Expect the COI also to broadcast the slander that Israel is an apartheid state, implying that Israel has no right to defend itself—indeed, no right to exist.
I plan to say more about the bogus charge of apartheid in future columns. Still, for now, I’ll just point out that Israel’s Arab Muslim minority, roughly 20%, enjoys rights and freedom unavailable to Arab Muslims even in countries where they constitute a majority. No positions or jobs are denied to Israeli citizens based on ethnicity or religion. Mansour Abbas, head of the Islamic Ra’am Party and an elected member of the Knesset, serves in the current Israeli governing coalition.
Gaza, from which Israelis withdrew in 2005, is ruled by Hamas. The West Bank is governed by the Palestinian Authority. Israelis have repeatedly offered to withdraw from most of the West Bank in exchange for a conflict-ending agreement. Those offers were turned down. Should Israelis withdraw without an agreement, the West Bank would become a second Gaza. Is that not obvious?
The endless drumbeat of anti-Israeli vilification by the COI is sure to energize the economic campaign against Israel (echoing the 1933 Nazi “Don’t buy from the Jews” campaign) and perhaps lead to prosecutions of Israelis by the International Criminal Court, a politicized entity whose authority is recognized by neither Israel nor the United States.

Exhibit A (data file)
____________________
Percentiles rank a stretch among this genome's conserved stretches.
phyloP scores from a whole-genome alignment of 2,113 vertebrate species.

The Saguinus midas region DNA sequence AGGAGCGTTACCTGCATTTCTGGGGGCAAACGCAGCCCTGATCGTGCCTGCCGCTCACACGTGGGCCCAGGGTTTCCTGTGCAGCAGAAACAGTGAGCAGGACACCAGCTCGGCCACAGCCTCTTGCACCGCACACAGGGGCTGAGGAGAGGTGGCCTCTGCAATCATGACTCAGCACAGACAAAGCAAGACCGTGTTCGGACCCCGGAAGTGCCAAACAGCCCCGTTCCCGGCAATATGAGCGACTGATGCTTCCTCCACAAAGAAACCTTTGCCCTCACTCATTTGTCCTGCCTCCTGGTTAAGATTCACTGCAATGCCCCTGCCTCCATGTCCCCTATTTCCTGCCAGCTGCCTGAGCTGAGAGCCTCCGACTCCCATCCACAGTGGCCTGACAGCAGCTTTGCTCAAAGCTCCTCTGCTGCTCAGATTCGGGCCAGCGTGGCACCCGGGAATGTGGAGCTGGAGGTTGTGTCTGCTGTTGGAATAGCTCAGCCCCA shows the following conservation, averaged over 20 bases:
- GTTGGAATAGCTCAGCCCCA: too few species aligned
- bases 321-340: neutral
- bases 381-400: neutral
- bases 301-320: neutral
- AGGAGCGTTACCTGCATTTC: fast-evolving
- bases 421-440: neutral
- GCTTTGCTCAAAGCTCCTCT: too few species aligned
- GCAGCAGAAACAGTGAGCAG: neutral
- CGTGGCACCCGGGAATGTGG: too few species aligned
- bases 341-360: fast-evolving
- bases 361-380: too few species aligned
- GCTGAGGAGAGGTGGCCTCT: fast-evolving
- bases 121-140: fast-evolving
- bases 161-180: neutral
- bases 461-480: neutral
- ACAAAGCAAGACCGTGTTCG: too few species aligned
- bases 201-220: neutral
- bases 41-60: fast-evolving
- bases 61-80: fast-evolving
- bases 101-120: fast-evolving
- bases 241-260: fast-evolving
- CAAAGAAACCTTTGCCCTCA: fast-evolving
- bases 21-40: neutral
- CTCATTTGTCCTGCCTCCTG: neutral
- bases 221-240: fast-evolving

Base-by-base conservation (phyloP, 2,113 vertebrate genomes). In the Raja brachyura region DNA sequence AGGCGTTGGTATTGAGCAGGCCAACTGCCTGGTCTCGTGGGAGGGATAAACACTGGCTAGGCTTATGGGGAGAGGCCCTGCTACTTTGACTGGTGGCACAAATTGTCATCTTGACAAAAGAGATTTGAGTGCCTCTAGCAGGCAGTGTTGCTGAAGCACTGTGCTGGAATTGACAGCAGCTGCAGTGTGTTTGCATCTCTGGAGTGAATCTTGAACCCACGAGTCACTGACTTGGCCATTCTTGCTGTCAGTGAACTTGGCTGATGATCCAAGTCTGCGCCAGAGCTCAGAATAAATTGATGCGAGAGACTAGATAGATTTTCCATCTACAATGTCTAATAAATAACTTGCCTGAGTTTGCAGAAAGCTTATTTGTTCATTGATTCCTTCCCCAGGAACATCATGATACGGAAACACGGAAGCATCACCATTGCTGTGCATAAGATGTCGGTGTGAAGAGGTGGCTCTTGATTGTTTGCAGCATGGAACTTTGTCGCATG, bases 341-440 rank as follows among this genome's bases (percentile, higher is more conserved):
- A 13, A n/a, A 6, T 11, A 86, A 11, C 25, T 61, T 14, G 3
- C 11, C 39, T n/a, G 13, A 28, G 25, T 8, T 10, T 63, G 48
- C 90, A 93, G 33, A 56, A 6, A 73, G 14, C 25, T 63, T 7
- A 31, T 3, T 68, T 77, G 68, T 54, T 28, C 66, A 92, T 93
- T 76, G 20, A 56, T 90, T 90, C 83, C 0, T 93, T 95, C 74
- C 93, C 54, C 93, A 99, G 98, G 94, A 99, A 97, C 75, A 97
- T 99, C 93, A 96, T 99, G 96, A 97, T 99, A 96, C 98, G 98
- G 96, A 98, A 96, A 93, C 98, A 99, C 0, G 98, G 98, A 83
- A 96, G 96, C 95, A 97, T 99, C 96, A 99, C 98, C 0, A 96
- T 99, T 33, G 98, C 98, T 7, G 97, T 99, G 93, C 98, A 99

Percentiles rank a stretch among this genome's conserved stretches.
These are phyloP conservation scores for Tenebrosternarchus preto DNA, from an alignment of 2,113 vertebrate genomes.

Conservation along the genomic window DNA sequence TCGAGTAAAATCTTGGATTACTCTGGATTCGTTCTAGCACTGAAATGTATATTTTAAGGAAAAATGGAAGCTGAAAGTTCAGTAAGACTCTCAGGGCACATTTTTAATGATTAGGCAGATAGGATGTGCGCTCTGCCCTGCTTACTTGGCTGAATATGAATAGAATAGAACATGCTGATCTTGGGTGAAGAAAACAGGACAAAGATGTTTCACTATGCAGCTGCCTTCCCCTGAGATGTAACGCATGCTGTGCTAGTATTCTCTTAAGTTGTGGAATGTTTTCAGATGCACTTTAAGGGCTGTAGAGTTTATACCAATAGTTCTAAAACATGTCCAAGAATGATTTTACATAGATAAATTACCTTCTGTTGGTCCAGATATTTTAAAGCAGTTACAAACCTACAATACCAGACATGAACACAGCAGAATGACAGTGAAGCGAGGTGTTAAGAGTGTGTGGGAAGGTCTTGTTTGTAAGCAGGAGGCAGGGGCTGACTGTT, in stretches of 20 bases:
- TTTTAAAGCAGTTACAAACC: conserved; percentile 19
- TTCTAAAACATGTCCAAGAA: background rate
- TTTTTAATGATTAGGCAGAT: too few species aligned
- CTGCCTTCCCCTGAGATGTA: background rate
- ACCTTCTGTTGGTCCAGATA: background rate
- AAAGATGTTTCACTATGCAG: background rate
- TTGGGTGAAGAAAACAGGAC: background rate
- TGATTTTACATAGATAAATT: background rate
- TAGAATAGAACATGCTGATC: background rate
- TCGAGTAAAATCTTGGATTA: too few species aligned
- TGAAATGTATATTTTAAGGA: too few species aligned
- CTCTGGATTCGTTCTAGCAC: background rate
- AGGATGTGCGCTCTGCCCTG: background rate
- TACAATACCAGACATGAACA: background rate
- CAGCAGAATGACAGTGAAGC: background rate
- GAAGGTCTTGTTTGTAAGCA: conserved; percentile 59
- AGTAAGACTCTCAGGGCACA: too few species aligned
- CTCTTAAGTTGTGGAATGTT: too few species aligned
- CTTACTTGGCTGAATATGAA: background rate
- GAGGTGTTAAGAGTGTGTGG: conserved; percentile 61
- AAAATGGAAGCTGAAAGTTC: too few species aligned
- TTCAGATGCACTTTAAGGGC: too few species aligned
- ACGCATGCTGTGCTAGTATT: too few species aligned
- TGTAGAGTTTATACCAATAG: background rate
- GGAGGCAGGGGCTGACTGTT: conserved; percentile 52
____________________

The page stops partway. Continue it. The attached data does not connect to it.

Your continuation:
More concerning: The “findings” of the COI “inquiry” will be used to justify the genocidal threats frequently made by the Islamic Republic of Iran, its Lebanese-based proxy, Hezbollah, and of course Hamas and Palestinian Islamic Jihad.
I could fill this column with examples of such threats, but just one should suffice. Iranian Supreme Leader Ali Khamenei has called on Muslims “to remove the Zionist black stain from human society,” adding that there is a religious “justification to kill all the Jews and annihilate Israel, and Iran must take the helm.”
When Nikki Haley served as ambassador to the United Nations, the Trump administration withdrew from the UNHRC, having concluded that significant reforms were unachievable. The Biden administration returned to that body this month, asserting that it can make a difference through diplomatic engagement. We shall see.
The U.N. campaign will make settlement of the Palestinian-Israeli conflict impossible for the foreseeable future. Why would any Palestinian leader compromise so long as there is a possibility that what happened to the Jews of Europe—defamation followed by extermination, a “final solution”—could happen to the Jews of Israel, with the assent of the “international community”?
The United Nations was established following World War II to prevent and resolve conflicts. Today, it promotes antisemitism and enables both terrorists and genocidaires. Acknowledgment of this reality must precede any attempt to change it.
Clifford D. May is founder and president of the Foundation for Defense of Democracies and a columnist for the Washington Times.